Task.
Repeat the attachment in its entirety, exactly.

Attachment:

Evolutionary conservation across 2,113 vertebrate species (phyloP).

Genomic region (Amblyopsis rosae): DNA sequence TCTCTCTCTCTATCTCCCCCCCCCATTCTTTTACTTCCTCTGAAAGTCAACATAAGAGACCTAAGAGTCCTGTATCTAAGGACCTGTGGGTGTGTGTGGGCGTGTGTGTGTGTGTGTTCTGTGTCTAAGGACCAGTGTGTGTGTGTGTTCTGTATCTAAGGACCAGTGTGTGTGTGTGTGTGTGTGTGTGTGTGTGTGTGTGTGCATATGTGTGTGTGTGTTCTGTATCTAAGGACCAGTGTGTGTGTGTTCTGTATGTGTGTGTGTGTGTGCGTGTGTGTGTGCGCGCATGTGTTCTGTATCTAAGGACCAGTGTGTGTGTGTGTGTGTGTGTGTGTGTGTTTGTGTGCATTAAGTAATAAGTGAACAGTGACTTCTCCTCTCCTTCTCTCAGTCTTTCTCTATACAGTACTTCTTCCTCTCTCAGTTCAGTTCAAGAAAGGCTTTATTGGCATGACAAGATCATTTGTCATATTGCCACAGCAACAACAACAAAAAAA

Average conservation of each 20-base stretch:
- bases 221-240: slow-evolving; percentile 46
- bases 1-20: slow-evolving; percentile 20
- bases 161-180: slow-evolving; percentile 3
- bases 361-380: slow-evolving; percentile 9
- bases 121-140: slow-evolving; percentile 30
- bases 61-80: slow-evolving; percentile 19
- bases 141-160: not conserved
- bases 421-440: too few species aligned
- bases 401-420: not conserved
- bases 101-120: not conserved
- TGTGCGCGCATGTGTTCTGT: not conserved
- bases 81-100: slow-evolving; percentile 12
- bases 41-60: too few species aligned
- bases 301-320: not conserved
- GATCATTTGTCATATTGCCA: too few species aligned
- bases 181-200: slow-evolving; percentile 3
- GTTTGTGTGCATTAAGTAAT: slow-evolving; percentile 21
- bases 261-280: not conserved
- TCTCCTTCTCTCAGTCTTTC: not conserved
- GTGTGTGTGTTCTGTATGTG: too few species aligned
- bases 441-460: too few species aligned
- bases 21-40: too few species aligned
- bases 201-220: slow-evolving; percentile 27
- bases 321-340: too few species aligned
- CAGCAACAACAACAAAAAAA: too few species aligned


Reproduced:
Evolutionary conservation across 2,113 vertebrate species (phyloP).

Genomic region (Amblyopsis rosae): DNA sequence TCTCTCTCTCTATCTCCCCCCCCCATTCTTTTACTTCCTCTGAAAGTCAACATAAGAGACCTAAGAGTCCTGTATCTAAGGACCTGTGGGTGTGTGTGGGCGTGTGTGTGTGTGTGTTCTGTGTCTAAGGACCAGTGTGTGTGTGTGTTCTGTATCTAAGGACCAGTGTGTGTGTGTGTGTGTGTGTGTGTGTGTGTGTGTGTGCATATGTGTGTGTGTGTTCTGTATCTAAGGACCAGTGTGTGTGTGTTCTGTATGTGTGTGTGTGTGTGCGTGTGTGTGTGCGCGCATGTGTTCTGTATCTAAGGACCAGTGTGTGTGTGTGTGTGTGTGTGTGTGTGTTTGTGTGCATTAAGTAATAAGTGAACAGTGACTTCTCCTCTCCTTCTCTCAGTCTTTCTCTATACAGTACTTCTTCCTCTCTCAGTTCAGTTCAAGAAAGGCTTTATTGGCATGACAAGATCATTTGTCATATTGCCACAGCAACAACAACAAAAAAA

Average conservation of each 20-base stretch:
- bases 221-240: slow-evolving; percentile 46
- bases 1-20: slow-evolving; percentile 20
- bases 161-180: slow-evolving; percentile 3
- bases 361-380: slow-evolving; percentile 9
- bases 121-140: slow-evolving; percentile 30
- bases 61-80: slow-evolving; percentile 19
- bases 141-160: not conserved
- bases 421-440: too few species aligned
- bases 401-420: not conserved
- bases 101-120: not conserved
- TGTGCGCGCATGTGTTCTGT: not conserved
- bases 81-100: slow-evolving; percentile 12
- bases 41-60: too few species aligned
- bases 301-320: not conserved
- GATCATTTGTCATATTGCCA: too few species aligned
- bases 181-200: slow-evolving; percentile 3
- GTTTGTGTGCATTAAGTAAT: slow-evolving; percentile 21
- bases 261-280: not conserved
- TCTCCTTCTCTCAGTCTTTC: not conserved
- GTGTGTGTGTTCTGTATGTG: too few species aligned
- bases 441-460: too few species aligned
- bases 21-40: too few species aligned
- bases 201-220: slow-evolving; percentile 27
- bases 321-340: too few species aligned
- CAGCAACAACAACAAAAAAA: too few species aligned